Is there any evidence that not cutting is harmful? Not that i've ever seen and i've asked alot of experts as well. There is a new research article out that demonstrates delayed clamping of the cord (3 minutes instead of 15 seconds) can prevent neonatal anemia and only raises the hematocrit within normal range. No dangers at 3 minutes. According to the article, this is a highly controversial topic. What amazed me is not that it is controversial, but that no doctors seem to even talk about it. It's not controversial, it's another medical taboo. These guys probably did a lit search and they also say there is no research stating that it is dangerous to delay cord clamping. (http://www.pediatrics.org/cgi/content/full/117/4/e779)

I challenge medical students and residents to push the envelope on this one and question your teachers. You will learn alot about how medical opinion is formed and protected. First elicit your teachers expert opinions. "Why do we cut the cord right away? Is it harmful if we don't? What benefit is there? Is there a situation when it might not be necessary?" Then ask them to share with you the research evidence that supports this practice. And then report back here what you find.

Now take a moment, trust nature, and think about the physiology of birth. Isn't the cord how the baby "breathes" in the womb? If the baby is blue and not breathing right away (assuming the mom was relatively healthy and the cord isn't falling apart in your hands from infection or IUGR or mec staining) and there is a strong pulse in the cord, wouldn't the baby be better served being placed on mom's belly with the cord attached, receiving warmth and oxygen for a few minutes while it acclimates to the physics of it's new surroundings?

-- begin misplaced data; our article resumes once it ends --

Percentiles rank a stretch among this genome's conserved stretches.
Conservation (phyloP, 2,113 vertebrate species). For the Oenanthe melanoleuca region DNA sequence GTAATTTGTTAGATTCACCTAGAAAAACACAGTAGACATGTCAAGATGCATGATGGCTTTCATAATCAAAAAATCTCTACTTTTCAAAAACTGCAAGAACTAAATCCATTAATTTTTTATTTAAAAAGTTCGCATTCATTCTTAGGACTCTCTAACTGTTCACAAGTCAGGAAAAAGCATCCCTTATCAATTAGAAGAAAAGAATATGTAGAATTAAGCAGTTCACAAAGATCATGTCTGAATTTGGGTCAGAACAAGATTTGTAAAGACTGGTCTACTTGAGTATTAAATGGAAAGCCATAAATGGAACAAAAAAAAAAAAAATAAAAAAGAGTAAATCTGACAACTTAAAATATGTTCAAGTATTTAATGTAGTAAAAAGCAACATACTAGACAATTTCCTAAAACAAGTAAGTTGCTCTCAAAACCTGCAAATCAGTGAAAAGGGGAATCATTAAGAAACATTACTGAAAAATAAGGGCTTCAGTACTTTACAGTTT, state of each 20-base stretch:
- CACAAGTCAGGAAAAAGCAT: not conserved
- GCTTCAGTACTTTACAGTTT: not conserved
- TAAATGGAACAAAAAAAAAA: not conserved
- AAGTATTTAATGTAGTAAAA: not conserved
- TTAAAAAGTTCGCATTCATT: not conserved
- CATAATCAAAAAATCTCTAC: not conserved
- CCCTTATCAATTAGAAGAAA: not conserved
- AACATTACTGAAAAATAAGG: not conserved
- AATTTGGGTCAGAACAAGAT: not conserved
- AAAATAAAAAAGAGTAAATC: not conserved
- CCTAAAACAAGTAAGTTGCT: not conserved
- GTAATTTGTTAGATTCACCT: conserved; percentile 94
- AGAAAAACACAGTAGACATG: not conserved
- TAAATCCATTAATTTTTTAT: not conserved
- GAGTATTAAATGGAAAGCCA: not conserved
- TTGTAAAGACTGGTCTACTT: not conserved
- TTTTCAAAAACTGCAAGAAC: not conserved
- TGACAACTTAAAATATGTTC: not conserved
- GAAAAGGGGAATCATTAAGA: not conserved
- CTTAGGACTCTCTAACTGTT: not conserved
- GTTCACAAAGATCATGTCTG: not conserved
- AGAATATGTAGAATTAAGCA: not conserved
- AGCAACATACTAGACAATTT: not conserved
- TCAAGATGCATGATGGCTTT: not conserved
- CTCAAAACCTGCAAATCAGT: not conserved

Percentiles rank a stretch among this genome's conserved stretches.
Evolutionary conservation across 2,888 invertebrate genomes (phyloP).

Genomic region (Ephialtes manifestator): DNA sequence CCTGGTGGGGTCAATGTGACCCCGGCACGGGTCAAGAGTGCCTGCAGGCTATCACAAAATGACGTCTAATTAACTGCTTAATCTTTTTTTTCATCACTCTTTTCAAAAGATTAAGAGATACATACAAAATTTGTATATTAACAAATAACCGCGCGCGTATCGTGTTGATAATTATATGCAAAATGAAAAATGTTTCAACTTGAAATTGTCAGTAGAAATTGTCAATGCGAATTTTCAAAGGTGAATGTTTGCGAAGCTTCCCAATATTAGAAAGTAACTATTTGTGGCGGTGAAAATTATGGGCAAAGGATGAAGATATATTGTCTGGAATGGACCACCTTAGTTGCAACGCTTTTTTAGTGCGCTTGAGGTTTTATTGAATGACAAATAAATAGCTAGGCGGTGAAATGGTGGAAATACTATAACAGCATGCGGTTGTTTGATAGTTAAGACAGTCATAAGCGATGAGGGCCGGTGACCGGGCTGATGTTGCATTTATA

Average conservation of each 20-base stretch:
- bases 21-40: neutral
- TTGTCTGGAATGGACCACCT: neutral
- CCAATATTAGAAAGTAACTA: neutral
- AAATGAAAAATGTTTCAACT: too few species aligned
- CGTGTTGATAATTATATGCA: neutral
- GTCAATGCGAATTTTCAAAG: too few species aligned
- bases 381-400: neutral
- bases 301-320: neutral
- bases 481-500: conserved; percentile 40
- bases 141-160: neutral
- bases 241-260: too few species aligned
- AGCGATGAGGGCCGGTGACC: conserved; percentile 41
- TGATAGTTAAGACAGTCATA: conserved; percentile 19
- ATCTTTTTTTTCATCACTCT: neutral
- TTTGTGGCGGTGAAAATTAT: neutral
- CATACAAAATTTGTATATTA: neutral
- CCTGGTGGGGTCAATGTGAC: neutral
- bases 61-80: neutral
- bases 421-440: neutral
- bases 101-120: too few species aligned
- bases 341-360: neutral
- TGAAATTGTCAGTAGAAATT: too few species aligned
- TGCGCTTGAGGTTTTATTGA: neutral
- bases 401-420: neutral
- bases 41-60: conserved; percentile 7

And for normal healthy babies that come out screaming, what harm is there in letting the kid transition for a few minutes while the physiology of the placenta and cord figure out it's own end moment? Why do we need to put a human touch tainted by an aggressive relationship with time into the birthing matrix?

I'm so curious why we intervene in a normal process and more curious what a comparison trial would show for blue babies who are whisked away in the first 10 seconds to intubation or blowby O2 compared to blue babies with a healthy cord pulse given a few minutes to acclimate while still attached to it's natural O2 source.

Fear will probably never let that trial happen, with the assumption that we would be placing the baby in harm's way... I'm not sure. I think it's worth a serious conversation between MD's, midwives and birth assistants. We might even have to invite the opinions of doctors, midwives and birth assistants from countries that aren't completely dependent on technology to get a more grounded and physiological perspective.

andru

posted by andru | 11/26/2006 09:09:00 PM | (6) comments |


Thursday, November 23, 2006  

Topahkal Clinic growing and moving

November 2006

We are approaching the beginning of our third year of business as a fair priced, hassle-free, primary care clinic offering holistic same-day medical services to low-income people in New Mexico. Our patients have come from as far away as Juarez, Mexico and Denver, Colorado, people referred to us by family or friends. We are seeing 20-25 patients daily, totaling about 5,000 visits each year with 1-3 hour wait times. We've collected over 95% of our fees and made the up other 5% by small and large donations from patients and friends. We started working with medical students and residents at the local public hospital and we are developing a staff of work-study students who are mostly pre-med and pre-nursing students helping us as health workers and medical assistants.